Another person sentenced to death in Belarus

Belarusian human rights defenders learned that one of the courts in Belarus issued another death penalty. The decision was made on 26 November 2013 in relation to 53-year-old citizen, who was accused of five cases of murder while intoxicated. The convicted has been under investigation since 2011 and during that time he had changed three lawyers.

It is known that he had no permanent place of residence, and had no contact with his children. The convicted Eduard Lykov was born in Russia, but is a citizen of the Republic of Belarus.
Coordinator of the campaign "Human Rights Defenders against the death penalty in Belarus" Andrei Poluda noted that this case demonstrates once again that the government hides from the public the facts of death sentences and executions: "Officials often say that in Belarus only few people are executed, but if there is no public information about who was sentenced to death, if this information is hidden from the public by the authorities, then it is difficult to appeal to the figures of how many people actually had been executed in Belarus in the name of the state."

Human rights defenders in their campaign against the death penalty will be monitoring this situation closely. if necessary, they are ready to provide to the accused the legal assistance with an appeal of the trial court and with an appeal to the Human Rights Committee of the United Nations.

Meanwhile, the president of Belarus Aliaksandr Lukashenka in recent times publicly called for the death penalty in the country. "If you are scum and a bastard, if you go and commit crime again and again, if you kill a person, then what right do you have to live on this earth?" - said Lukashenka recently.

​​Belarus is the last country in the European area where the death penalty is still practiced. In Belarus, the death sentence is to be executed by a special squad of MIA in Minsk jail №1 by shooting. As in Soviet times, the date and time of execution is not reported, and the body is not given to the relatives, the place of burial is not disclosed.

The atmosphere of secrecy regarding the issues of death penalty in the country should be noted. Representatives of "Human rights defenders against the death penalty in Belarus" campaign, which is working since 2009, known only the amount of passed and executed death penalties.Thus, since 1990 in Belarus 329 people were sentenced to death. Of these, 281 sentence was passed between 1990 and 1999. After 1999 there is a trend to a sharp decrease in the number of convictions.  Thus, from 2000 to 2013 50 death sentences were issued. This fact is primarily associated with the appearance in 1998 in the Criminal Code of Belarus an alternative punishment to the death penalty - life imprisonment.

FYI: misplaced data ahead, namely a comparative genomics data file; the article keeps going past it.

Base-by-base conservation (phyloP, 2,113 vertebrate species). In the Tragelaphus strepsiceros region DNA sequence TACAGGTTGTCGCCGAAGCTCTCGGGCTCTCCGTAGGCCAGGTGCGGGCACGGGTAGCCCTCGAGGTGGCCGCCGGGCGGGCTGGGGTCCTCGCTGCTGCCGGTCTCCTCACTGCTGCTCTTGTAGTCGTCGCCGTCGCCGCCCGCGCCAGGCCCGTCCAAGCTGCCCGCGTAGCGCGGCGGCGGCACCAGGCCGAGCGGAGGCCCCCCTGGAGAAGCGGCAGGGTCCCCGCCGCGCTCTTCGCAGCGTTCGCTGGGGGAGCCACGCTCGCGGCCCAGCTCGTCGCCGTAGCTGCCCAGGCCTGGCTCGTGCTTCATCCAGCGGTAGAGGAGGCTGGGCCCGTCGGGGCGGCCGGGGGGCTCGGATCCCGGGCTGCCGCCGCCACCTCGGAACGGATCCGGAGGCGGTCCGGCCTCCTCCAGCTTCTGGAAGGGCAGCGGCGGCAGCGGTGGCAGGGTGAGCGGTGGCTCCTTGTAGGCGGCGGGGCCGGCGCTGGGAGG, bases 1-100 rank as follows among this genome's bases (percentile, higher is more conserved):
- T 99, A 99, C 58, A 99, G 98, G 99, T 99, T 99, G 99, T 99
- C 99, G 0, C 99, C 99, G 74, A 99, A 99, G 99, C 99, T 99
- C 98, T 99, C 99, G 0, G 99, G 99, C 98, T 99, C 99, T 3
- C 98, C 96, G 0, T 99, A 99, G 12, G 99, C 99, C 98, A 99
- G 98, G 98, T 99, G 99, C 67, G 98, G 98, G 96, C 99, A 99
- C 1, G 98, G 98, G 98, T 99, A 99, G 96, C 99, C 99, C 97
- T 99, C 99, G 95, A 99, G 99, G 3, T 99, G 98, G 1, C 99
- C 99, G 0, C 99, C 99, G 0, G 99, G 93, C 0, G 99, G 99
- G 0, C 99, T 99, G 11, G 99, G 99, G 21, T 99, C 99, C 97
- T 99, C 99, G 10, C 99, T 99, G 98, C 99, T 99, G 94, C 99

Source: http://humanrightshouse.org/Articles/19890.html#.UsX_jxfSCOM

News of Belarus

Belarus prisoner release: Same old trick

Good news from Belarus is rare, but last weekend president Alexander Lukashenko pardoned six political prisoners.

For the pardoned, all serving multi-year prison terms for challenging Belarus’ autocracy, this is, to say the least, a relief, and has been welcomed by local democrats and the international community.

Lukashenko has declared his decision an act of “humanity”. But is, in fact, a carefully timed tactical move to sway the European Union at a time of growing domestic and geopolitical pressure.

The question is whether he will succeed this time.

The International Day of Solidarity with Belarus 2015

Seven countries around the world celebrated the International Day of Solidarity with Belarus on August the 4th. Human and civil rights activists, as well as other people who are simply sympathetic with the citizens of Belarus and who share deep concern about their future, took part in online discussions, talked to people on the streets and posted various material in social media in order to raise awareness of countless violations of human rights in Belarus.

Solidarity with civil society in Belarus

4 August is an international day of solidarity with the civil society of Belarus. This day matters, because of the daily pressure against civil society in Belarus.

When a coalition of international civil society organisations, at the initiative of the International Youth Human Rights Movement of Voronezh (Russian Federation), launched the idea of an international solidarity day with civil society in Belarus, the country was coming out of the 2010 presidential election cycle, which symbolically ended with the arrest of the country’s leading human rights defender Ales Bialiatski.

The 4 August is key to Belarus, because of Ales Bialiatski’s arrest on this day in 2011. The day is now a symbol of President Alyaksandr Lukashenka’s repeated practice of arbitrary arrest of voices criticising his way of governing the country.